The Transformative Potential of Craft and Creative Occupations for People in Vulnerable Life Situations
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Modern- day health challenges are not only physical, but often related to loneliness, poverty and alienation. People in vulnerable situations can be at risk of becoming passive, being excluded, or taking up destructive activities. This implies a requirement for more efforts from health and social workers in the field of health promotion for people in vulnerable life situations. There is a need for both traditional and experimental interventions to develop scientific knowledge useful for these challenges. The overall aim of this thesis is to contribute to an understanding of how craft and creative activities, used by people in vulnerable life situations, might enhance their participation in everyday occupations. This is explored from the subjective experiences of pioneers, homeless people, asylum seekers, and people with mental health illness. Their engagement in crafts and creative activities will be studied from an occupational science perspective, revealing these occupations and their transformative potential for the involved participants. The thesis includes four studies (Paper I-IV), which use a qualitative explorative methodological design. The first study (Paper I) investigates the history of professional use of craft activities, and explores the reasoning of six occupational therapist pioneers using craft activities as therapy in the 1950s. Based on a hypothesis of the healing potential of creative occupations, three additional studies were designed. The first of these (Paper II) explores engagements in a theatre-project for eleven asylum seekers who were living at asylum centres. A theatre-performance was developed based upon the participants’ narratives. The next study (Paper III) explores the narratives presented by homeless people in ethnodrama, and how they related this to meaning in their everyday lives. The fourth study (Paper IV) explores the potential of engaging in crafts and creative activities at a meeting- place for people with long-term mental illness. Data was gathered through guided conversations, participant observations and ethnographic participation. Data analysis methods were textual analysis, interpretive analytic method and paradigmatic analysis. The results of Paper I present the therapists’ belief in the healing sources of occupation. Paper II presents how participation in a theatre project led to liberation, collaboration and relationship for the participants. Paper III shows how drama was used as a tool to liberate homeless people’s resources, and Paper IV presents how a crafts- group at a meeting place enabled the participants to find strategies to make changes for the better. Through these studies, connections can be drawn regarding past, contemporary and anticipated future occupational perspectives. The overall results from Papers II and III reveal how some of the participants were not afforded basic human rights, such as societal inclusion, and how this hindered their engagement in ordinary, everyday occupations. The thesis presents and discusses how participants’ engagement in craft and creative activities promoted personal, social and environmental transformations. At a personal level their engagements catalyzed changes including moving from victimised positions to being in charge of their own lives, brought new characters into existence, and developed problem-solving strategies to manage problematic situations and to cope with everyday occupations. Their participation in crafts and creative activities also led to social transforms, including the transition from being invisible to become visible in their local environments, enabling peer support, and developing sense of meaning. Further the findings presented how transformation of knowledge and tolerance between the participants and their local communities occurred from the engagement in these activities. Through knowledge and experiences from the participants’ engagements in craft and creative activities, this thesis contributes with knowledge about oppressive mechanisms for people in vulnerable life situations and how the context of society affects people’s everyday occupations. Further the thesis exemplifies and contributes to knowledge about the transformative potential of craft and creative occupations, and how participation in these activities contributes to personal, social and environmental changes for people in vulnerable life situations.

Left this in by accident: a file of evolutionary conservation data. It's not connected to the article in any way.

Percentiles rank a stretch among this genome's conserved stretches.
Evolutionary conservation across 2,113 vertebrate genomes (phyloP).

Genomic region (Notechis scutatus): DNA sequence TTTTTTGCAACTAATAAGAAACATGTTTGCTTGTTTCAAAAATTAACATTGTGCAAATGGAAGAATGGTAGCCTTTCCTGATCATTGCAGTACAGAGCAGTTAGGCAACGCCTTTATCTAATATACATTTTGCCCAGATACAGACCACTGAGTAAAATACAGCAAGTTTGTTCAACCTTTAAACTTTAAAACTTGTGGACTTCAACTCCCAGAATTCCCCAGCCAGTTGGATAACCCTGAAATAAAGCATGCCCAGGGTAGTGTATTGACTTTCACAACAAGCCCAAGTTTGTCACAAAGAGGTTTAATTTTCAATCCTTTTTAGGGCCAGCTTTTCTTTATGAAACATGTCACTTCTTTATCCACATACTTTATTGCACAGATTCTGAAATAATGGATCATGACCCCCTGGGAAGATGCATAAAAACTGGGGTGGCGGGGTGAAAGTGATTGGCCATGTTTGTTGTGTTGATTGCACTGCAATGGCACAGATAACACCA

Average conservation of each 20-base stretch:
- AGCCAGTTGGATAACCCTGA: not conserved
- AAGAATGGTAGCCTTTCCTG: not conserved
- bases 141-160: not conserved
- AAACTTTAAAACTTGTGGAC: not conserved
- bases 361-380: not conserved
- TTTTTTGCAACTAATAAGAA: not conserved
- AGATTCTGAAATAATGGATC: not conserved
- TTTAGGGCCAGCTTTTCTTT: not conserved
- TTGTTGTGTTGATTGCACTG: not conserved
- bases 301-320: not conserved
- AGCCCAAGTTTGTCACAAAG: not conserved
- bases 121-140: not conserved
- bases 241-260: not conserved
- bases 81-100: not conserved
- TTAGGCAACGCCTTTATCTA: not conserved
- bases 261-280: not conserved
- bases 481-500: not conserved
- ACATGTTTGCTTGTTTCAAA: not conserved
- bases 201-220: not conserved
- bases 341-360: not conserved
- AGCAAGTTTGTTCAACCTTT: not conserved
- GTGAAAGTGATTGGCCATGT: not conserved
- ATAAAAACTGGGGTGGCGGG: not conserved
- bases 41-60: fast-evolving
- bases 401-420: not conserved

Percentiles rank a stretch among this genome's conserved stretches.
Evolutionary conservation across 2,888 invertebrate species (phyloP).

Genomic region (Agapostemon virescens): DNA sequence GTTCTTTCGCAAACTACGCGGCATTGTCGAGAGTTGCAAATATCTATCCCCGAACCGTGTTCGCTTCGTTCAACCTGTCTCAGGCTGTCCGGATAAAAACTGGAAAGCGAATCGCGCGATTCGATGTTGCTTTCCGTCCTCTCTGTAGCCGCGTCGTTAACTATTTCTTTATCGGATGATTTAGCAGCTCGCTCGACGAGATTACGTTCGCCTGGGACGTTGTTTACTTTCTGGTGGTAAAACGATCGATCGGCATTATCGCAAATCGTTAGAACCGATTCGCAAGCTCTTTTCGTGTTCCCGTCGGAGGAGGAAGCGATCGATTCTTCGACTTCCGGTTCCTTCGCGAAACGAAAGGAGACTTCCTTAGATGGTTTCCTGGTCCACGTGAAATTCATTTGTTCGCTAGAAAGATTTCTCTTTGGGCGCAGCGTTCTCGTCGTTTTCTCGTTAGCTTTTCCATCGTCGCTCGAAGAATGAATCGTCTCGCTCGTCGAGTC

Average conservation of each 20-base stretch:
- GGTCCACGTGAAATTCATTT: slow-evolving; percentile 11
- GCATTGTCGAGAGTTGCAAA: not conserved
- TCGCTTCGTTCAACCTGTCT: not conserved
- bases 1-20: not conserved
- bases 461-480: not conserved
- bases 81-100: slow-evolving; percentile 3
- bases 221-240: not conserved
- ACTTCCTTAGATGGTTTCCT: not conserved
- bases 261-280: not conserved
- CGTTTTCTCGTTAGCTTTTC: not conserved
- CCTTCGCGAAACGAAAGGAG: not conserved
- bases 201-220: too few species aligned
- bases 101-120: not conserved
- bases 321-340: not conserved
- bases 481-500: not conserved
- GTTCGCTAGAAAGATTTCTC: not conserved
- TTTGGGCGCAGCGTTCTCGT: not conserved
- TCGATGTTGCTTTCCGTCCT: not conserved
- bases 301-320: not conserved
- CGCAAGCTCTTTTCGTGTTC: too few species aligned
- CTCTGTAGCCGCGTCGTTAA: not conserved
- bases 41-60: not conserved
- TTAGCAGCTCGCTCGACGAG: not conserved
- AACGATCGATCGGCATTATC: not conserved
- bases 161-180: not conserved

Has partsPaper 1: Horghagen, Sissel; Josephsson, Staffan; Alsaker, Sissel. The use of craft activities as an occupational therapy treatment modality in Norway during 1952-1960. Occupational Therapy International 2007 ;Volum 14.(1) s. 42-56 http://dx.doi.org/10.1002/oti.222
Paper 2: Horghagen, Sissel; Josephsson, Staffan. Theatre as Liberation, Collaboration and Relationship for Asylum Seekers. Journal of Occupational Science 2010 ;Volum 17.(3) s. 168-176 Is not included due to copyright available at http://dx.doi.org/10.1080/14427591.2010.9686691
Paper 3: Horghagen, Sissel. The kingdom of the subjunctive: Theatre as meaning making of the self. Ergoterapeuten 2012 (2) s. 54-61
Paper 4: Horghagen, Sissel; Fostvedt, Berit; Alsaker, Sissel. Craft activities in groups at meeting places : supporting mental health users' everyday occupations. Scandinavian Journal of Occupational Therapy 2014 ;Volum 21.(2) s. 145-152 Is not included due to copyright available at http://dx.doi.org/10.3109/11038128.2013.866691